What happened when Dynatrace CEO chose to disrupt rather than be disrupted

How the APM went from ‘side-project’ to 90 percent of the business.
7 February 2020 | 30 Shares

Dynatrace CEO John Van Siclen. Source: Dynatrace / Perform 2020

Imagine having a conversation about how technology will not only disrupt your business but make it obsolete. The tried and trusted business strategy that you built your success on is now meaningless.

A quick comparison of Kodak’s stock price in 1997 highlights the fall from $80 to just over $3 here in 2020. We all know how this story ends.

Dynatrace CEO John Van Siclen told me how he was faced with this exact dilemma over five years ago. When he asked his best engineers and architects to explore how the cloud would affect their business for three months. They all arrived at the same conclusion. They needed to reinvent everything.

It quickly became apparent that if they didn’t start from scratch and build a new solution, somebody else would do it to them. They immediately put 40 engineers to work, which became 120 within two years. The side project was called Dynatrace. Today 87 percent of their recurring revenue is the new platform. The start-up ate the company but equally saved it too.

Last August, Dynatrace stock climbed by 49 percent on its market debut. More recently, its earnings surged 400 percent as the IPO stock continued to spike. The software intelligence application performance management (APM) company recently extended Kubernetes support, as observability finally goes ‘full-stack.’ But will it be enough to fix the cloud complexity problem that is increasingly spiraling out of control?

At this year’s Perform 2020 conference in Las Vegas, Van Siclen warned that businesses will build and deploy as many apps in the next three years as we have in the last 40 years. He also revealed that 87 percent of enterprises have already adopted microservices. In the future, automation will be mandatory in a digital world where business outcomes take priority over everything.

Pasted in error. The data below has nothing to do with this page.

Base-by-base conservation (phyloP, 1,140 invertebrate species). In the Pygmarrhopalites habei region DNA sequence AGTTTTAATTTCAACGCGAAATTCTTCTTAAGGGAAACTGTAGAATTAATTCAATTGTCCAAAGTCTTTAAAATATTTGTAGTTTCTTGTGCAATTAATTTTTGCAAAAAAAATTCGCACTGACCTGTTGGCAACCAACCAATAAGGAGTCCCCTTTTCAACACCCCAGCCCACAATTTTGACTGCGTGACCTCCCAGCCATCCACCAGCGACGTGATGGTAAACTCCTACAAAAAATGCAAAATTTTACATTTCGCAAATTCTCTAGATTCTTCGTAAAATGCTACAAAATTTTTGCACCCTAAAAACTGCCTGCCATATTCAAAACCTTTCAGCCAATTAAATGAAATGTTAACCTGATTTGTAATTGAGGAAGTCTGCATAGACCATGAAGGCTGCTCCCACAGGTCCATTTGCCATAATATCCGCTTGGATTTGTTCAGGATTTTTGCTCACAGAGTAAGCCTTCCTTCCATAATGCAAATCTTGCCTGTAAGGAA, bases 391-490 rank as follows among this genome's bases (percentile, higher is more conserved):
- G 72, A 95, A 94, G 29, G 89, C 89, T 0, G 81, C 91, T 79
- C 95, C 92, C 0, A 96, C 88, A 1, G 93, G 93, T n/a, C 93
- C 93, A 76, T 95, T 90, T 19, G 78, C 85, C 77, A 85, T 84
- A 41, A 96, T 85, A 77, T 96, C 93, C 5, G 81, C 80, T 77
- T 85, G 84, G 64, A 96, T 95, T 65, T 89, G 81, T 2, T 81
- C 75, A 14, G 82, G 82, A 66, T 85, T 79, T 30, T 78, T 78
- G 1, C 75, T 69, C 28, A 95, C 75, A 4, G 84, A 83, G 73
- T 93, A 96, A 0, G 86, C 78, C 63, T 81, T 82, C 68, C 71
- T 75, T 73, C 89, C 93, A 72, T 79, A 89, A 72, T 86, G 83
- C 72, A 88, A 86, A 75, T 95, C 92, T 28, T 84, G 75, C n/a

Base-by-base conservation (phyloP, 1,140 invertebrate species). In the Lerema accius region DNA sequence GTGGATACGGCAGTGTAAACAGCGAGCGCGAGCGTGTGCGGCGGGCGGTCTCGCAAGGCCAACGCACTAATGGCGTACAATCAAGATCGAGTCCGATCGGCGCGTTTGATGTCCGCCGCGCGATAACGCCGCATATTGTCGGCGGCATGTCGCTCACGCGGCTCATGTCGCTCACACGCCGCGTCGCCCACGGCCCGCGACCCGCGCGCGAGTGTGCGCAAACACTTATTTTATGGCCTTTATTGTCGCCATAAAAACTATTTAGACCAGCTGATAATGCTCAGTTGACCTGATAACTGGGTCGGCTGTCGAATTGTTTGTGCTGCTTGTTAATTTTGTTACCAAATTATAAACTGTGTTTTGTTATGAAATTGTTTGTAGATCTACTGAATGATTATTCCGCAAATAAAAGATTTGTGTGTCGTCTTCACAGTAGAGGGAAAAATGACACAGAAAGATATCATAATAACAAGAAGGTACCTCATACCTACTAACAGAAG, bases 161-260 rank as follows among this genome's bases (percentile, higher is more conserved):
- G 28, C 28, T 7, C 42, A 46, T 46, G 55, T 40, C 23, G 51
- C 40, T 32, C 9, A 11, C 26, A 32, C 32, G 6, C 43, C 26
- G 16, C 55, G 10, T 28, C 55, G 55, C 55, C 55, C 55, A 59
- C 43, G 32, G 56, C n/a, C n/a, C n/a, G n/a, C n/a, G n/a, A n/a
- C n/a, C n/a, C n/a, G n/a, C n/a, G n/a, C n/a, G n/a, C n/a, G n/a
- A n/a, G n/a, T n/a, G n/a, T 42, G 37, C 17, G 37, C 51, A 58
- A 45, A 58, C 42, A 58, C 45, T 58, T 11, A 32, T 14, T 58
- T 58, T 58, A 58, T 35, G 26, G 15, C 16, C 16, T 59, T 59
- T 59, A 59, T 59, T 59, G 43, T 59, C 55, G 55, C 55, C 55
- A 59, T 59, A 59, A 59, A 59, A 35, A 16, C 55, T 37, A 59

Legacy thinking can be more damaging than old hardware in a business. The rise of multi-cloud landscapes is going to require a new approach to application management. Having avoided disruption itself, Dynatrace is now warning business leaders why they need to act sooner rather than later.

“All too often we see modern cloud tools acting as disparate functions in ‘reactive war room’ environments that fail to allow companies to adopt transformation where advanced automated and autonomous controls can come to the fore.” Dynatrace CEO, John Van Siclen.

Waiting on the side-lines, trying to determine which way the wind will blow is no longer an option. Change might be the only constant, but even that will quickly fail without transformation. Modern tools with old approaches cannot scale either. But Dynatrace is attempting to tackle this problem by investing in open source for autonomous cloud operations.

Every business has an increasing dependency on software. Greg Sullivan, CIO of Carnival Corporation — a British-American cruise operator with 100 vessels, and the world’s largest travel leisure company — knows more about this challenge than most, with over 33,000 IoT devices and 22,000 custom metrics. Sullivan stressed the importance of being proactive because they simply don’t have time to be reactive anymore.

The Carnival Corporation has 2 million guests from 100 countries and 220,000 passengers at sea daily across 719 ports. The scale of the problem is beginning to get out of control, and automation is no longer just a nice to have; it is becoming mandatory to secure not only the survival of IT but the business itself.

Software is continuing to eat the world, but it’s not all bad news. Businesses need to embrace a unified data model combined with AI (artificial intelligence) and automation to stay ahead in a world where being great is no longer enough.

Businesses are now challenged with providing their customers with a seamless experience all the time. They must switch from being reactive to proactive. By the time a support ticket is raised, you are already too late, and that is no longer acceptable. Technology is already enabling greater automation and auto-remediation; we need to increase our comfort levels and learn to trust these new solutions to make decisions on its own.

In a complex digital world where many have a limited understanding of their own infrastructure, there is an argument that we need to level up and progress beyond low-level technical discussions. Embrace the cultural evolution or revolution and dare to look under the hood of your application support management.

As the experience economy gathers pace, if you are still reacting to a support ticket and firefighting, you are already failing. A more proactive approach to APM is the new standard, and automation is no longer just a nice to have.

After bravely choosing the road less traveled and saving his business from a future disaster, Van Siclen now appears to have come full circle. The software has already eaten the world, and every company in every industry must change. The message at Perform 2020 was simple, we all need to stop clinging to our old approaches towards application management.

Will you choose to carry on regardless like Kodak or tackle the problem head-on like Dynatrace. That’s something that only you can decide, but remember, history has a nasty habit of repeating itself.